I'm then gonna answer the most common questions we get asked about GDPR in relation to unstructured data. And then I'll show you how some of our customers have answered the questions they've been posed by meeting GDPR needs. And then I'll hand back to our forensic KuppingerCole to take us through the final part of the webinar. So this slide here covers the top question, right? How important are people thinking about GDPR when they approach it? And as you can see, most people considerate a priority, but only a little over 25%, put it in their top three, which I find interesting this survey was done this year. So it was actually very much in the now and it was interested to see that result. As you see, by the way, on the one side of the slide, we talk about a little bit of the demographics involved here.
It's 520 organizations represented from all over the world at many different levels in many different industries. So this was a very wide sample. If you wanna see the whole survey, I'm gonna go through a couple more pieces here, but you can go to St spits.com and grab a copy. We're giving it away for free. Now, another thing that was interesting is when we broke this down by the industries that replied, we definitely saw some breaks here where there was some that were much more focused on it than others, interestingly, technology organizations. And that includes people like telecoms seemed to have the top, the highest priority there. And that's not that surprising considering how much the technology industry processes information about all of us, right? So that makes a good deal of sense. The surprise on this slide was actually, or in this set of data was how small, a number of higher education organizations seemed to think this was a big deal, especially by the way.
And I don't have this in the slide, but when you broke it down to higher education outside of the EU where there's tons of EU students data, clearly in their systems, they didn't have a very high priority on this. And, and that's, that was an interesting result that surprised us. Unsurprisingly, if you ask people who owns this within an organization, a lot of people say that it's an information security or an information technology functions since it does in fact fall. So squarely into the technology area, but a healthy number saw it is legals responsibility, which says they're viewing this like other compliance in their, in their view. But of course this also masks some, you know, small organizations where legal also contains the office of the CFO, who is the boss of the CIO. So some of this might be a side effect of that, but not too surprised to see who would be responsible for this.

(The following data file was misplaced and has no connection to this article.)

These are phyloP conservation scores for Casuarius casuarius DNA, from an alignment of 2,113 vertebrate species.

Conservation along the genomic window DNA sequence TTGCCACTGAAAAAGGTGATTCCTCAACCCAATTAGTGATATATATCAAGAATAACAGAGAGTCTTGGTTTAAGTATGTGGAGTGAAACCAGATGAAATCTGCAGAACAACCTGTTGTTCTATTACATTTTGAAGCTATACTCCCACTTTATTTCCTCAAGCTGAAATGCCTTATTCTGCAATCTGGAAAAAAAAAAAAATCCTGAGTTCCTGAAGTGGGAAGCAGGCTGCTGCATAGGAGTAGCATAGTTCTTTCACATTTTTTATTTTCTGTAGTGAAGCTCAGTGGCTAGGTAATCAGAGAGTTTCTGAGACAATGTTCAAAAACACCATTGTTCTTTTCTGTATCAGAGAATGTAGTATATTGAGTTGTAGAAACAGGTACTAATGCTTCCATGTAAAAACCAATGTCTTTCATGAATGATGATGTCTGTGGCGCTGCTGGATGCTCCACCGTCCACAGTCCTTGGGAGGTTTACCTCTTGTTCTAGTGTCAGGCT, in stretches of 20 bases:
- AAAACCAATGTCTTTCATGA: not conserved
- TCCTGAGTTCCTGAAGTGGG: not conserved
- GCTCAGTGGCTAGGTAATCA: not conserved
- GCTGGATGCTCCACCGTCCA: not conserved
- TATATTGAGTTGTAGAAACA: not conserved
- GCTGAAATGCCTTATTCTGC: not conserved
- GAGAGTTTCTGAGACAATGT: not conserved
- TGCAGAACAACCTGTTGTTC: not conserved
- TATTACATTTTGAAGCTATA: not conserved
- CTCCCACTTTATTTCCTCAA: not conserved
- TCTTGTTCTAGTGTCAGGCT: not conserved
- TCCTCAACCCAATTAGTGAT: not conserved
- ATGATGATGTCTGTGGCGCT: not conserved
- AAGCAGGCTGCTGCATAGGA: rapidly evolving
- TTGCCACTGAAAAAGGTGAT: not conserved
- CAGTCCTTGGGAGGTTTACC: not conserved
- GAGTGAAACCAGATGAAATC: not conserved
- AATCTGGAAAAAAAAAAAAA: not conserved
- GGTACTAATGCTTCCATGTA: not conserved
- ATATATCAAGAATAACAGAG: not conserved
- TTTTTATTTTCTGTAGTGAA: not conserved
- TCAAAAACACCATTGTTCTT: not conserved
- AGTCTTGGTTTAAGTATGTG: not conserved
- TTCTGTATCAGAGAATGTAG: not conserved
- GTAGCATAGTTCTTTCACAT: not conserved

And when it comes to why people were stating that they were gonna have a big problem meeting GDPR, of course, it's no surprise that number one was lack of budget because there's never enough money for everything. But what I found very interesting was the second place here, limited understanding of the regulations. And by the way, it's not second place by much, right. 32 versus 29%. But this is interesting to me in part, because I actually find the regulations themselves rather clear, but I think it has more to do with people not applying wisdom or knowledge. It's not about not knowing what the standard says, but they're applying wisdom. They're not sure that what it says is gonna be what it means ultimately. And we'll talk a little bit about that in the next section, but it, it is the most interesting part of, of that part of the survey.
So moving on from the survey, what I'd like to talk about is what sort of questions do people pose to steal bits as the experts on unstructured data with regards to GDPR, and I'll point out first that on our website, if you were to go to steal pits.com, you would find an interactive version of the diagram you see here on the screen. And what we've done is we've broken down all of the chapters articles and individual pieces of the GDPR standard and made sure to show where those are applied to the technology that we supply, but more importantly, to the areas of information technology, where we specialize. So it looks unstructured data, it looks at your infrastructure. It looks at all the places where GDPR can touch things and it makes it clear what the connections are between these. So if you want a really detailed understanding of the topic of unstructured data and GDPR and how it relates to very specific parts of this standard itself and what it says in detail, I would recommend going to our website, finding this under our GDPR section and clicking away.